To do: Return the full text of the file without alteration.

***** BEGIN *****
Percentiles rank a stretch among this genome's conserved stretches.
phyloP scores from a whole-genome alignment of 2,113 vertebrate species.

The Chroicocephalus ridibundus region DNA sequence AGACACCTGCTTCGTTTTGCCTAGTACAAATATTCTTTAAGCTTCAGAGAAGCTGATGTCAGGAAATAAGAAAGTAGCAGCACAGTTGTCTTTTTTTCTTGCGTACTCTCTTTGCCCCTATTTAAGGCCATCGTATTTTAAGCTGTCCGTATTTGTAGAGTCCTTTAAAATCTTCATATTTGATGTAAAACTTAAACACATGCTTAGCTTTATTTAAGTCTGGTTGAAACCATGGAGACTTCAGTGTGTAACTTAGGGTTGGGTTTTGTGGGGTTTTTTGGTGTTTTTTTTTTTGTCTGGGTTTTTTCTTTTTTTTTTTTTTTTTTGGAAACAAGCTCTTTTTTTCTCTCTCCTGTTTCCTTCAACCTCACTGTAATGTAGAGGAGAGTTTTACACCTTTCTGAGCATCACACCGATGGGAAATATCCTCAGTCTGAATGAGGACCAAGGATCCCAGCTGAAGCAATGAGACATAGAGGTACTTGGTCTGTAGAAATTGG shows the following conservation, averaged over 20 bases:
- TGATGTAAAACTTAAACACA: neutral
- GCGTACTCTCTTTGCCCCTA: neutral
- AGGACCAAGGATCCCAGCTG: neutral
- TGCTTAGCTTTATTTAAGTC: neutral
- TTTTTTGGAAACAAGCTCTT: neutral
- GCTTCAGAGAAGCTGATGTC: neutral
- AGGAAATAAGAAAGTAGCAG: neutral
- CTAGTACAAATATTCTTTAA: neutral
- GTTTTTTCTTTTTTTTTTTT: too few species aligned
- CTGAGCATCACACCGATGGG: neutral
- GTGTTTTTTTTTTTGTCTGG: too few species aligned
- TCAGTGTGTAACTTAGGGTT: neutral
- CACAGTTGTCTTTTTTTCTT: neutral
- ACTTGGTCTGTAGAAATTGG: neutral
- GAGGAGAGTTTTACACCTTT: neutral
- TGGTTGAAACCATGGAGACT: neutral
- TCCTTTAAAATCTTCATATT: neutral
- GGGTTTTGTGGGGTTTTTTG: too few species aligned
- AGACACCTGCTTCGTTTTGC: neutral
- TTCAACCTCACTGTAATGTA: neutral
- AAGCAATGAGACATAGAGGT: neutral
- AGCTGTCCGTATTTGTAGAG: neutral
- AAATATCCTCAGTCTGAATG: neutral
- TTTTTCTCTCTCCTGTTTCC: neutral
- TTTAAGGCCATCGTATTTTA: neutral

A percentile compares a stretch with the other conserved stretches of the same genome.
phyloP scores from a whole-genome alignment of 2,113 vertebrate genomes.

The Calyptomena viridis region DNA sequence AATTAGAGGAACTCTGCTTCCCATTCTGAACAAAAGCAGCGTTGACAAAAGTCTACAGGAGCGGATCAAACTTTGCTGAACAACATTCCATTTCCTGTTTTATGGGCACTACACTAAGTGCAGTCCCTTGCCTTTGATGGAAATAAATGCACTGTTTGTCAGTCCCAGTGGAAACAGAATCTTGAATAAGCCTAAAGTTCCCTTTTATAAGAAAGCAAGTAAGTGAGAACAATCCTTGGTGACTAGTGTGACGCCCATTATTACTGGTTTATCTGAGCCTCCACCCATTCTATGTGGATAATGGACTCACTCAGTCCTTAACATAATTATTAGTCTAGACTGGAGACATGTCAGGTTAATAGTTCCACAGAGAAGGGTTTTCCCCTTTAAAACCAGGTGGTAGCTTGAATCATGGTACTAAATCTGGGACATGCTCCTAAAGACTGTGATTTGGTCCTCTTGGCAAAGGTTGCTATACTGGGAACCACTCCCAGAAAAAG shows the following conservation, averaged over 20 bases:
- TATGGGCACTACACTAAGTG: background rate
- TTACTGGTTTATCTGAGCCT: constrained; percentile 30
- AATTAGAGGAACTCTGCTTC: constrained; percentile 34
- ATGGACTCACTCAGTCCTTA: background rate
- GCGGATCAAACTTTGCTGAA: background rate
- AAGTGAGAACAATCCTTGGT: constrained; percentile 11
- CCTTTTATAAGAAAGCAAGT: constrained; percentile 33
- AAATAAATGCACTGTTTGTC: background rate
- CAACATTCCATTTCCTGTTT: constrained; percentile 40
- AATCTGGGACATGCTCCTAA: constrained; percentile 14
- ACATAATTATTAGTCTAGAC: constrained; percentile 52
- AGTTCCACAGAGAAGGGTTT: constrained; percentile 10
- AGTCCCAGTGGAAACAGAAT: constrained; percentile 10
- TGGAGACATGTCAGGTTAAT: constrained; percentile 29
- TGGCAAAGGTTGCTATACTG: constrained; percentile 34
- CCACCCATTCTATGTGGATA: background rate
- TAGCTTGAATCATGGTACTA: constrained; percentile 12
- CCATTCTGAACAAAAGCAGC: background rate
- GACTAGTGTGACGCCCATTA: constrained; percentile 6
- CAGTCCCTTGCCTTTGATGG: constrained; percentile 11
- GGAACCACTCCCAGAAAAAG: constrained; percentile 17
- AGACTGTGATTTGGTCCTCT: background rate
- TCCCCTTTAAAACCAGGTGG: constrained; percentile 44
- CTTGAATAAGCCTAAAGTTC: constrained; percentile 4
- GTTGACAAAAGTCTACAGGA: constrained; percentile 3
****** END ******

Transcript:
Percentiles rank a stretch among this genome's conserved stretches.
phyloP scores from a whole-genome alignment of 2,113 vertebrate species.

The Chroicocephalus ridibundus region DNA sequence AGACACCTGCTTCGTTTTGCCTAGTACAAATATTCTTTAAGCTTCAGAGAAGCTGATGTCAGGAAATAAGAAAGTAGCAGCACAGTTGTCTTTTTTTCTTGCGTACTCTCTTTGCCCCTATTTAAGGCCATCGTATTTTAAGCTGTCCGTATTTGTAGAGTCCTTTAAAATCTTCATATTTGATGTAAAACTTAAACACATGCTTAGCTTTATTTAAGTCTGGTTGAAACCATGGAGACTTCAGTGTGTAACTTAGGGTTGGGTTTTGTGGGGTTTTTTGGTGTTTTTTTTTTTGTCTGGGTTTTTTCTTTTTTTTTTTTTTTTTTGGAAACAAGCTCTTTTTTTCTCTCTCCTGTTTCCTTCAACCTCACTGTAATGTAGAGGAGAGTTTTACACCTTTCTGAGCATCACACCGATGGGAAATATCCTCAGTCTGAATGAGGACCAAGGATCCCAGCTGAAGCAATGAGACATAGAGGTACTTGGTCTGTAGAAATTGG shows the following conservation, averaged over 20 bases:
- TGATGTAAAACTTAAACACA: neutral
- GCGTACTCTCTTTGCCCCTA: neutral
- AGGACCAAGGATCCCAGCTG: neutral
- TGCTTAGCTTTATTTAAGTC: neutral
- TTTTTTGGAAACAAGCTCTT: neutral
- GCTTCAGAGAAGCTGATGTC: neutral
- AGGAAATAAGAAAGTAGCAG: neutral
- CTAGTACAAATATTCTTTAA: neutral
- GTTTTTTCTTTTTTTTTTTT: too few species aligned
- CTGAGCATCACACCGATGGG: neutral
- GTGTTTTTTTTTTTGTCTGG: too few species aligned
- TCAGTGTGTAACTTAGGGTT: neutral
- CACAGTTGTCTTTTTTTCTT: neutral
- ACTTGGTCTGTAGAAATTGG: neutral
- GAGGAGAGTTTTACACCTTT: neutral
- TGGTTGAAACCATGGAGACT: neutral
- TCCTTTAAAATCTTCATATT: neutral
- GGGTTTTGTGGGGTTTTTTG: too few species aligned
- AGACACCTGCTTCGTTTTGC: neutral
- TTCAACCTCACTGTAATGTA: neutral
- AAGCAATGAGACATAGAGGT: neutral
- AGCTGTCCGTATTTGTAGAG: neutral
- AAATATCCTCAGTCTGAATG: neutral
- TTTTTCTCTCTCCTGTTTCC: neutral
- TTTAAGGCCATCGTATTTTA: neutral

A percentile compares a stretch with the other conserved stretches of the same genome.
phyloP scores from a whole-genome alignment of 2,113 vertebrate genomes.

The Calyptomena viridis region DNA sequence AATTAGAGGAACTCTGCTTCCCATTCTGAACAAAAGCAGCGTTGACAAAAGTCTACAGGAGCGGATCAAACTTTGCTGAACAACATTCCATTTCCTGTTTTATGGGCACTACACTAAGTGCAGTCCCTTGCCTTTGATGGAAATAAATGCACTGTTTGTCAGTCCCAGTGGAAACAGAATCTTGAATAAGCCTAAAGTTCCCTTTTATAAGAAAGCAAGTAAGTGAGAACAATCCTTGGTGACTAGTGTGACGCCCATTATTACTGGTTTATCTGAGCCTCCACCCATTCTATGTGGATAATGGACTCACTCAGTCCTTAACATAATTATTAGTCTAGACTGGAGACATGTCAGGTTAATAGTTCCACAGAGAAGGGTTTTCCCCTTTAAAACCAGGTGGTAGCTTGAATCATGGTACTAAATCTGGGACATGCTCCTAAAGACTGTGATTTGGTCCTCTTGGCAAAGGTTGCTATACTGGGAACCACTCCCAGAAAAAG shows the following conservation, averaged over 20 bases:
- TATGGGCACTACACTAAGTG: background rate
- TTACTGGTTTATCTGAGCCT: constrained; percentile 30
- AATTAGAGGAACTCTGCTTC: constrained; percentile 34
- ATGGACTCACTCAGTCCTTA: background rate
- GCGGATCAAACTTTGCTGAA: background rate
- AAGTGAGAACAATCCTTGGT: constrained; percentile 11
- CCTTTTATAAGAAAGCAAGT: constrained; percentile 33
- AAATAAATGCACTGTTTGTC: background rate
- CAACATTCCATTTCCTGTTT: constrained; percentile 40
- AATCTGGGACATGCTCCTAA: constrained; percentile 14
- ACATAATTATTAGTCTAGAC: constrained; percentile 52
- AGTTCCACAGAGAAGGGTTT: constrained; percentile 10
- AGTCCCAGTGGAAACAGAAT: constrained; percentile 10
- TGGAGACATGTCAGGTTAAT: constrained; percentile 29
- TGGCAAAGGTTGCTATACTG: constrained; percentile 34
- CCACCCATTCTATGTGGATA: background rate
- TAGCTTGAATCATGGTACTA: constrained; percentile 12
- CCATTCTGAACAAAAGCAGC: background rate
- GACTAGTGTGACGCCCATTA: constrained; percentile 6
- CAGTCCCTTGCCTTTGATGG: constrained; percentile 11
- GGAACCACTCCCAGAAAAAG: constrained; percentile 17
- AGACTGTGATTTGGTCCTCT: background rate
- TCCCCTTTAAAACCAGGTGG: constrained; percentile 44
- CTTGAATAAGCCTAAAGTTC: constrained; percentile 4
- GTTGACAAAAGTCTACAGGA: constrained; percentile 3